5 Mistakes That Hollywood Blockbusters Should Stop Making, as Proved By Pan

There is a moment in Pan where Peter arrives in Neverland, and the audience discovers that it’s filled with miners—most of them children. They greet the new recruits from Peter’s orphanage with a cry of music, a boisterous rendition of Nirvana’s “Smells Like Teen Spirit.” Then Hugh Jackman’s Blackbeard arrives on the scene and joins in on the chorus, jumping up onto the rails of his pirate ship and throwing his arms open wide, like he wants to hug the world.

I really wish I had made all of that up.


Storm the (Cardboard) Castle!

While the rest of us are sliding into the coolness of a likely too-short autumn before winter comes, let us enjoy this last shred of summer through Adventures in Cardboard—a summer camp that encourages kids to play with cardboard any way they wish. We’re talking massive castles and forts, at which you stage epic battles with cardboard swords, shields, and armor, because of course. Here’s hoping the next iteration of Cardboard Adventures involves a cardboard spaceship!

Afternoon Roundup brings you the possibility of a new George R.R. Martin television series, a celebration of Ada Lovelace Day, and the success of NerdCon: Stories!

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The Wheel of Time Reread Redux: The Great Hunt, Part 20

Holy multiple chapters, Batman, it’s the Wheel of Time Reread Redux!

Today’s Redux post will cover Chapters 34, 35 and 36 of The Great Hunt, originally reread in this post.

All original posts are listed in The Wheel of Time Reread Index here, and all Redux posts will also be archived there as well. (The Wheel of Time Master Index, as always, is here, which has links to news, reviews, interviews, and all manner of information about the Wheel of Time in general on Tor.com.)

The Wheel of Time Reread is also available as an e-book series! Yay!

All Reread Redux posts will contain spoilers for the entire Wheel of Time series, so if you haven’t read, read at your own risk.

And now, the post!

[“The real issue is agency, which we can shorthand as the ability to make meaningful choices, to take meaningful action. If the woman dies fighting for a cause she believes in, she isn’t in the refrigerator. (…) her death has a context related to her own actions. She’s a character, not a pawn sacrificed to push someone else’s story forward.” ~Marie Brennan]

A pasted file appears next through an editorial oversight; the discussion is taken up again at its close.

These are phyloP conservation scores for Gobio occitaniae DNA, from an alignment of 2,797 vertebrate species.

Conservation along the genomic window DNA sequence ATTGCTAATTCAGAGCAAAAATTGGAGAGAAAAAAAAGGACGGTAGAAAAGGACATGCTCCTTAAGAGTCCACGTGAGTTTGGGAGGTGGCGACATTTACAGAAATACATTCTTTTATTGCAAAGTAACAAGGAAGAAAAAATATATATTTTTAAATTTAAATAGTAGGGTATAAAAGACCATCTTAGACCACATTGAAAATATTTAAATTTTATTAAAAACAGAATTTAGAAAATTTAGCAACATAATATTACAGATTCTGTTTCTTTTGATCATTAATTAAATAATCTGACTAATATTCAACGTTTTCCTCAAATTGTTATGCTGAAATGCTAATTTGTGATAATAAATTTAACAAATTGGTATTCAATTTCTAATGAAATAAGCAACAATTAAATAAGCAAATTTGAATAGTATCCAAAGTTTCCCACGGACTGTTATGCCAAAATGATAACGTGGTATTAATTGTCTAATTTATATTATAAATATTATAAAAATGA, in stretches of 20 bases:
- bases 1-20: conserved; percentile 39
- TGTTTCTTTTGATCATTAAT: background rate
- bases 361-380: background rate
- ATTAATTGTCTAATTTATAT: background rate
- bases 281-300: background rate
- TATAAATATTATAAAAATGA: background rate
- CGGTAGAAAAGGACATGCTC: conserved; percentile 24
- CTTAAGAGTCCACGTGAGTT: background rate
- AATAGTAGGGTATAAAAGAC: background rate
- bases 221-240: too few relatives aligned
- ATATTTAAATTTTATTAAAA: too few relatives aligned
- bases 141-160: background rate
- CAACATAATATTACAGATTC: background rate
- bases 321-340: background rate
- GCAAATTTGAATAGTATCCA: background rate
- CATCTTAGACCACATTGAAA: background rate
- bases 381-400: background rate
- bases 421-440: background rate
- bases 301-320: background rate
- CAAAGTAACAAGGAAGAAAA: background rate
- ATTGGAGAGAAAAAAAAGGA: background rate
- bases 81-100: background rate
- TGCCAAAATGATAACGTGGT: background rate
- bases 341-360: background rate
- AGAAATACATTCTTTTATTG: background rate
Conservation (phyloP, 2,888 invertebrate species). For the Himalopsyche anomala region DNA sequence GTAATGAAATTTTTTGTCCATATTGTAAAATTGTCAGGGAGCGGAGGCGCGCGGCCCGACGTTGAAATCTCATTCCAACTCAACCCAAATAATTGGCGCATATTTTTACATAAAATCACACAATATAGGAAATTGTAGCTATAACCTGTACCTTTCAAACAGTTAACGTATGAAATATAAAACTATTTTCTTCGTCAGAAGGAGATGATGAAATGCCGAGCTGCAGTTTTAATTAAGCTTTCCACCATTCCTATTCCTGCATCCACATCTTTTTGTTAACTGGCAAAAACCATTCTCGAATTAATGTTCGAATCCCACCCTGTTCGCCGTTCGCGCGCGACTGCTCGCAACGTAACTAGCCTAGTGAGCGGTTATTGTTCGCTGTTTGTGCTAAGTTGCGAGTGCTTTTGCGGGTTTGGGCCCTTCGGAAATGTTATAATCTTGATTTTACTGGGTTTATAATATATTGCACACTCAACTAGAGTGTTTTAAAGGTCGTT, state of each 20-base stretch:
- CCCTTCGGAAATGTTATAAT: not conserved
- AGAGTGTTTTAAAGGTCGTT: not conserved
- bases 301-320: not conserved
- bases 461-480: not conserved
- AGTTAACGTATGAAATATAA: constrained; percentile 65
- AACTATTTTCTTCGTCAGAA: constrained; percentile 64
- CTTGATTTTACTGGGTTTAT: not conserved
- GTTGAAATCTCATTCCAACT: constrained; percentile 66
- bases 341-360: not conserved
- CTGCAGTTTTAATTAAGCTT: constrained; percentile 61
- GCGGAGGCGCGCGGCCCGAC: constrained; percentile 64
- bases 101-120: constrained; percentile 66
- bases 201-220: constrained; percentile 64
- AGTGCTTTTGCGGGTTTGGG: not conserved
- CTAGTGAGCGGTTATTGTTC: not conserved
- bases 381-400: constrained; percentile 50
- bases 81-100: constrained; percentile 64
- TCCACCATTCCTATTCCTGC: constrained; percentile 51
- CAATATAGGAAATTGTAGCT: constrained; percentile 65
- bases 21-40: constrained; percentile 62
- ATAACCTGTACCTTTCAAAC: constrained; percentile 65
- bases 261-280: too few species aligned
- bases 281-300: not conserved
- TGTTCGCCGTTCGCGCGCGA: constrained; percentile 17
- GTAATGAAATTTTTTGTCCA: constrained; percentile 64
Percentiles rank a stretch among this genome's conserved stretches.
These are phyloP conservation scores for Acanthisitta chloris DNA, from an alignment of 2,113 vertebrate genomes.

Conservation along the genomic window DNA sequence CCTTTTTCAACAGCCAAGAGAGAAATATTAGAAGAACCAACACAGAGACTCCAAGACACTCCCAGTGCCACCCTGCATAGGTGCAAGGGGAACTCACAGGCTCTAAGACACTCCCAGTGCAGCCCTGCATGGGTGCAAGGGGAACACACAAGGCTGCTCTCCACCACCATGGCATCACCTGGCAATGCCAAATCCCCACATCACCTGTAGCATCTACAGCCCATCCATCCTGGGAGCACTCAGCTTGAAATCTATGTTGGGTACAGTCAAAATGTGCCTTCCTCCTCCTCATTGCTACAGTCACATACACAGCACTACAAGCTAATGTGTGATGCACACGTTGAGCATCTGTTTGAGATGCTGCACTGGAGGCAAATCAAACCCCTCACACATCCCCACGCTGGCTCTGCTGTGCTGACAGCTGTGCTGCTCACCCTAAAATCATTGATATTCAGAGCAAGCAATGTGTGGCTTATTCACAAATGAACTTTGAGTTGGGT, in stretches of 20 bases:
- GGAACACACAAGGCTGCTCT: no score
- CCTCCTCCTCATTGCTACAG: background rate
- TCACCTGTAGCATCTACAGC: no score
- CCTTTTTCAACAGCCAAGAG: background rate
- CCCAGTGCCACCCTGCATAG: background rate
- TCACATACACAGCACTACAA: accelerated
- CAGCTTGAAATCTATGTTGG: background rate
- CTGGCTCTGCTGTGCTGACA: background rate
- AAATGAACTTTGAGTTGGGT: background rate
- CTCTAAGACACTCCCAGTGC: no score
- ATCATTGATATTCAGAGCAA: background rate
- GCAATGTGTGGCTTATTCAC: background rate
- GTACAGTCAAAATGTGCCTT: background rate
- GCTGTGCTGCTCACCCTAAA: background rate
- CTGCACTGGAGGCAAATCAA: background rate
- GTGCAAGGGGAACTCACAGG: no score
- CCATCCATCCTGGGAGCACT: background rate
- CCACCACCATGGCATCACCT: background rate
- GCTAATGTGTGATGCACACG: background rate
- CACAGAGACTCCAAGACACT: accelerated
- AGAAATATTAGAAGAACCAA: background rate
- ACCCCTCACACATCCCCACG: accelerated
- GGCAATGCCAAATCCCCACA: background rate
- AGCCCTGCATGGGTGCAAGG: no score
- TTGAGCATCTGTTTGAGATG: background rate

Series: The Wheel of Time Reread

Successful Pulp Heroes Need to be More Genre Savvy: “In the Walls of Eryx”

Welcome back to the Lovecraft reread, in which two modern Mythos writers get girl cooties all over old Howard’s original stories.

Today we’re looking at “In the Walls of Eryx,” a collaboration between Lovecraft and Kenneth J. Sterling written in January 1936, and first published (posthumously for Lovecraft) in the October 1939 issue of Weird Tales. You can read it here.

Spoilers ahead!

[“I lost for the time being the will power and nervous energy to continue my search for a way out.”]

Series: The Lovecraft Reread

UK Cover Reveal and Excerpt for Susan Dennard’s Truthwitch

Safiya is a Truthwitch, able to discern truth from lie. It’s a powerful magic that many would kill to have on their side, especially amongst the nobility to which Safi was born. So Safi must keep her gift hidden, lest she be used as a pawn in the struggle between empires. Iseult, a Threadwitch, can see the invisible ties that bind and entangle the lives around her—but she cannot see the bonds that touch her own heart. Her unlikely friendship with Safi has taken her from life as an outcast into one of reckless adventure, where she is a cool, wary balance to Safiya’s hotheaded impulsiveness.

Safiya and Iseult just want to be free to live their own lives, but war is coming to the Witchlands. With the help of the cunning Prince Merik (a Windwitch and privateer) and the hindrance of a Bloodwitch bent on revenge, the friends must fight emperors, princes, and mercenaries alike, who will stop at nothing to get their hands on a Truthwitch.

We’re pleased to reveal the UK cover for Truthwitch, the first in a new fantasy YA trilogy from Susan Dennard—available January 2016 from Tor Teen and Tor UK. Below, Tor UK editor Bella Pagan shares the design process for the UK cover. Check out the full image below, plus read an excerpt from the novel!

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Sleeps With Monsters: Deaths, Edges, Bargains, and the End of the World

I’ve read more short fiction in the last week than I normally read in three months. That works out at three stories: I really don’t read a lot of short fiction. But these three came to me via the recommendations of friends, and they’re all deeply satisfying—albeit in very different ways.

[Read more]

Series: Sleeps With Monsters